An inexpensive, thermostable, cell-free protein synthesis (CFPS) platform for decentralized vaccine production has been developed by a team of researchers from Northwestern University and Cornell University. In experiments, this lyophilized in vitro vaccine expression (iVAX) system lowered the cost of cell-free expression reactions to less than $0.50 per dose when formulations were stored at 37°C, and less than $1 per dose when stored at temperatures as high as 50°C. Cold-chain distribution, therefore, is unnecessary for hot environments.

Because glycosylated products now can be produced in a lyophilized CFPS system, “This creates opportunities to target many diseases and manufacture medicines for deployment in resource-limited settings that current economics simply do not allow,” Michael C. Jewett, PhD, professor of bioengineering at Stanford University (and adjunct professor of chemical and biological engineering at Northwestern) and corresponding author on a recent paper, tells GEN.

Jewett calls this a “just-add-water” CFPS system. “Think of it like baking: we mix wet and dry ingredients along with a recipe encoded in DNA to make vaccines. This opens a lot of exciting opportunities to make medicines by just changing the DNA.” Here, the conjugate vaccine generated bactericidal antibodies against a pathogen that caused diarrhea in immunized mice.

Versions of the vaccine were comparable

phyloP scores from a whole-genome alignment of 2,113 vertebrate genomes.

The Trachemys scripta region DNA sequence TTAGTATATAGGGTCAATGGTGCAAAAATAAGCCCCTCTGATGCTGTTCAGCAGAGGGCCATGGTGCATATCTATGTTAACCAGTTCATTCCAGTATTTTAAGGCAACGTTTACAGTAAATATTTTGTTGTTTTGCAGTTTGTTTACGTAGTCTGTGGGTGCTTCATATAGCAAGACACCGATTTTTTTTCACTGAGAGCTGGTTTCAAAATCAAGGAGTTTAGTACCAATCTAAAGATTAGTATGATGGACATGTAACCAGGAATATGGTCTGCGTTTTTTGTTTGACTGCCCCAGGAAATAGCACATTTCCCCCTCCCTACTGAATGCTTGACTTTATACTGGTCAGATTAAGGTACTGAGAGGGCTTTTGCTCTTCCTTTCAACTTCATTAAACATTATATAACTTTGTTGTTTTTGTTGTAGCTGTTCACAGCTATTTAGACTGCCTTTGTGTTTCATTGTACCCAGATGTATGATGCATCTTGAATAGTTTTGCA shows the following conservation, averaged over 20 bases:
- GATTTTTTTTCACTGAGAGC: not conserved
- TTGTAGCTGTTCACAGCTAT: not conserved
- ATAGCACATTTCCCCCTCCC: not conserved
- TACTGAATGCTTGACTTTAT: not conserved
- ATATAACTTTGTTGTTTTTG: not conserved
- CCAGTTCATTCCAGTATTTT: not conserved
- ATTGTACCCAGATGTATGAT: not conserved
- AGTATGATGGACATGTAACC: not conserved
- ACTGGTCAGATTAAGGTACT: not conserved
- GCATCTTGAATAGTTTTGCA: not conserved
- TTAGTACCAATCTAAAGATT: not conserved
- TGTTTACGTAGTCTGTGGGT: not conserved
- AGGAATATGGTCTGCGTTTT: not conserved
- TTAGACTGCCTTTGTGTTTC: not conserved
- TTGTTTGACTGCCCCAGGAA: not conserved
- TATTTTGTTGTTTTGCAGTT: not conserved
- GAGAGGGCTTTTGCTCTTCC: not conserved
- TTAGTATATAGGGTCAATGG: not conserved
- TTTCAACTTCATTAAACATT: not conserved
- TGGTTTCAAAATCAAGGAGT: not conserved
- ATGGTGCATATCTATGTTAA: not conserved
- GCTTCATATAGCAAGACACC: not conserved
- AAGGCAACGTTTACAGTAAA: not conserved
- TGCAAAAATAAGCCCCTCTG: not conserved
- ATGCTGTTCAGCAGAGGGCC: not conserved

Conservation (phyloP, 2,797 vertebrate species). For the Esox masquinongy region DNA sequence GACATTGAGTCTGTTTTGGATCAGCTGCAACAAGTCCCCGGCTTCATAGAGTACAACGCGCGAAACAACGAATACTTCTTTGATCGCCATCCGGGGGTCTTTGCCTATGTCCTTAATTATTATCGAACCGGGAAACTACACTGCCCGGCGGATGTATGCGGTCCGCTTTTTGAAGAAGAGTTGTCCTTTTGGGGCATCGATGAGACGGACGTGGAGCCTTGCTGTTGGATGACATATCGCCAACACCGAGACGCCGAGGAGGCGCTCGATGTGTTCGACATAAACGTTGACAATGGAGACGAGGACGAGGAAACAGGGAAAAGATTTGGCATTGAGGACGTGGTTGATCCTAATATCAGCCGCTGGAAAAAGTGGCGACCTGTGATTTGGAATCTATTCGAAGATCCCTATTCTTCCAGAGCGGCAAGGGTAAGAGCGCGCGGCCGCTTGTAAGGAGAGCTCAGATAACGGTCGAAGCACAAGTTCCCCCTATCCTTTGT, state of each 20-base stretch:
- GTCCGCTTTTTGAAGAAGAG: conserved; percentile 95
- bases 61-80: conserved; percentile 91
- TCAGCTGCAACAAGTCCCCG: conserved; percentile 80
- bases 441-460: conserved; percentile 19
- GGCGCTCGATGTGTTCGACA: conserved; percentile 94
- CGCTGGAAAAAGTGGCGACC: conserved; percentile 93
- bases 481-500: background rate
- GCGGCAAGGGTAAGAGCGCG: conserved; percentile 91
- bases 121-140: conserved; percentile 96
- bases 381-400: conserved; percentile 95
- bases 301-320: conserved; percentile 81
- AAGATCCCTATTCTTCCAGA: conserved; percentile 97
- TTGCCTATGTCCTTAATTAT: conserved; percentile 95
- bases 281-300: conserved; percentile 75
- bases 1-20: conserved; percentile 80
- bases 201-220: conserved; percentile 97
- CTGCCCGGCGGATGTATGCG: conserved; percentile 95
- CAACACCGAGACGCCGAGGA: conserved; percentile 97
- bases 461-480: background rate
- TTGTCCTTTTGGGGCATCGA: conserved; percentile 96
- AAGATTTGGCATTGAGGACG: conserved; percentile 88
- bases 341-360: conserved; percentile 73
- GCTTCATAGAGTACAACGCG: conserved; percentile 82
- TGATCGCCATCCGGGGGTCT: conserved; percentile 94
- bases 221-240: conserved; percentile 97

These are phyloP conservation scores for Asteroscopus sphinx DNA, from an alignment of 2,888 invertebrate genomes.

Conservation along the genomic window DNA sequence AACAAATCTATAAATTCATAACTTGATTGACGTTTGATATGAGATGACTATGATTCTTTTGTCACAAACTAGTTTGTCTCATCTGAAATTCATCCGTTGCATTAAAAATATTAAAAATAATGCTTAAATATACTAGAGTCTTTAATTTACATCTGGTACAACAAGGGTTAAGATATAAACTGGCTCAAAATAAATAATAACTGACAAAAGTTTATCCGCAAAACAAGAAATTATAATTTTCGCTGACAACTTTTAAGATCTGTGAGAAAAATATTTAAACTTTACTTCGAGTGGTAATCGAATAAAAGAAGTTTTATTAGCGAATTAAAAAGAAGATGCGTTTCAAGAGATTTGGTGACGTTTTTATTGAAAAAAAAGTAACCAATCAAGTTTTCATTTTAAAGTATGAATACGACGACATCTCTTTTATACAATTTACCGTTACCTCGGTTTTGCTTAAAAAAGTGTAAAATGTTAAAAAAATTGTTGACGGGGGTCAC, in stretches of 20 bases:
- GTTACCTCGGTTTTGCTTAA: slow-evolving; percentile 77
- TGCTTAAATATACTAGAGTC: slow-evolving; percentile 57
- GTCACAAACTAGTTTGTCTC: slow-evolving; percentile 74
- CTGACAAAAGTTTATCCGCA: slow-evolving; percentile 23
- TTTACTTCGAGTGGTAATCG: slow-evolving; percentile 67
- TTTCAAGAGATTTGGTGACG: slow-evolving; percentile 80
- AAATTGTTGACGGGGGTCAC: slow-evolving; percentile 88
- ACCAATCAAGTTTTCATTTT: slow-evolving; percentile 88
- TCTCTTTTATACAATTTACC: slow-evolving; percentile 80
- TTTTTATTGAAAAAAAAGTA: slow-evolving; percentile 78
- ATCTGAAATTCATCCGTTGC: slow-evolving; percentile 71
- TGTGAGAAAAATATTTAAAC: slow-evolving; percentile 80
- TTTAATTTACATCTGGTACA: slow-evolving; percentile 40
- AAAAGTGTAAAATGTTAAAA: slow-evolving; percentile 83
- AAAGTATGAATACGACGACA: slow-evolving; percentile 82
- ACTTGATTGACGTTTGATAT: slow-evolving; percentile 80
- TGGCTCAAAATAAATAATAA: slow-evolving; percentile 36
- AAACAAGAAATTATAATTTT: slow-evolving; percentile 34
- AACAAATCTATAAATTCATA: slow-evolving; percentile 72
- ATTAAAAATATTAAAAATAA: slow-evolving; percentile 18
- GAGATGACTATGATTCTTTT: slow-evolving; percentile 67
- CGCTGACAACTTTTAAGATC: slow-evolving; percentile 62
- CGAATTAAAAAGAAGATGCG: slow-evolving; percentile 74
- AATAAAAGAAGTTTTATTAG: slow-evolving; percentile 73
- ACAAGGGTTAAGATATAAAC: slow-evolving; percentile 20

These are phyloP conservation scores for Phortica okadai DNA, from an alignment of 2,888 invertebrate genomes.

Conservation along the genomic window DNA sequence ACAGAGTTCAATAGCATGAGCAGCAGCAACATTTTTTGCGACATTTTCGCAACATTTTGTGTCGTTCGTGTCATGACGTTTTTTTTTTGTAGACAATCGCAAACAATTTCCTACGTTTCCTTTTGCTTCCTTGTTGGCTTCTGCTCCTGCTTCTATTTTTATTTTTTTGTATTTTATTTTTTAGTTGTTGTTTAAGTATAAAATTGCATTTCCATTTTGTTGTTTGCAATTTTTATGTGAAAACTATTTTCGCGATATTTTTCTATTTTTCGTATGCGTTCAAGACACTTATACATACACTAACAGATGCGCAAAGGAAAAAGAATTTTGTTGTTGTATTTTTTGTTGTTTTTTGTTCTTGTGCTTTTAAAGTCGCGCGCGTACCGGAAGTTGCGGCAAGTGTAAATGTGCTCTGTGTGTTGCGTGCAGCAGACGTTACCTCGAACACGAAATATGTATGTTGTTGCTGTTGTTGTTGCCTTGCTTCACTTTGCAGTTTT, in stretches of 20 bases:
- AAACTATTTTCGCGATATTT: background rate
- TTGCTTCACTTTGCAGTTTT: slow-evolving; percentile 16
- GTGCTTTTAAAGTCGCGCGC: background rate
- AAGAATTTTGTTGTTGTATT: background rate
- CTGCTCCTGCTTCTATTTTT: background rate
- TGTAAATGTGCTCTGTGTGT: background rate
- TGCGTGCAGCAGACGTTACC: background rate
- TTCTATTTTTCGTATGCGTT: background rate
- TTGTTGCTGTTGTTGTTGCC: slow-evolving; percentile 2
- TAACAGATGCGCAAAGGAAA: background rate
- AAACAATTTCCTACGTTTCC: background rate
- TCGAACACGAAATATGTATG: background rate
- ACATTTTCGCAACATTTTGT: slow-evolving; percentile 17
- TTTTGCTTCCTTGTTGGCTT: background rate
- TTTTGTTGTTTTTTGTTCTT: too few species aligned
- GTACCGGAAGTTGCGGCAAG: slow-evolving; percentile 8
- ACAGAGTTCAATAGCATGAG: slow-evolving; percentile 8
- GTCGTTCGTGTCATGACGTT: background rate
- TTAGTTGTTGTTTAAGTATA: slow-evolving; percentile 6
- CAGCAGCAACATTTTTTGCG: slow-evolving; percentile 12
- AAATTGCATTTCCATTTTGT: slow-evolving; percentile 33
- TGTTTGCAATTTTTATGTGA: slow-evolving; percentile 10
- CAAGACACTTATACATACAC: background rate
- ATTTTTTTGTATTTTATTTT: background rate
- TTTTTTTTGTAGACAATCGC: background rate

Lyophilized and fresh versions of the CFPS diarrhea vaccine were comparable, but only when the lyophilized version was stabilized with maltodextrin. iVAX platforms lyophilized without it ceased protein production at one week when stored at 37°C. In addition to being an effective lyoprotectant, maltodextrin is an inexpensive energy substrate. Thus, using one additive to address both thermostability and cost reduces both complexity and reaction costs.

“We can make 40,000 doses per day in a 1L reactor,” Jewett says. “We imagine a world where a smaller network of distributed facilities can use 10L reactors (not 10,000L reactors) to make medicines and deliver them to patients. The benefits are faster start-up and construction timelines and smaller capital expenses. Additionally, because the cell-free systems are not alive, they have higher reproducibility than living organisms.”

The platform is scalable now. Going forward, the researchers are looking to “increase the reaction scale and expand the platform to make protective vaccines against additional pathogenic and antibiotic resistant bacteria,” Jewett says.

Developing the platform for commercial scale also requires developing manufacturing practices and product specifications to ensure batch-to-batch consistency and safety. Jewett is optimistic this can be achieved.

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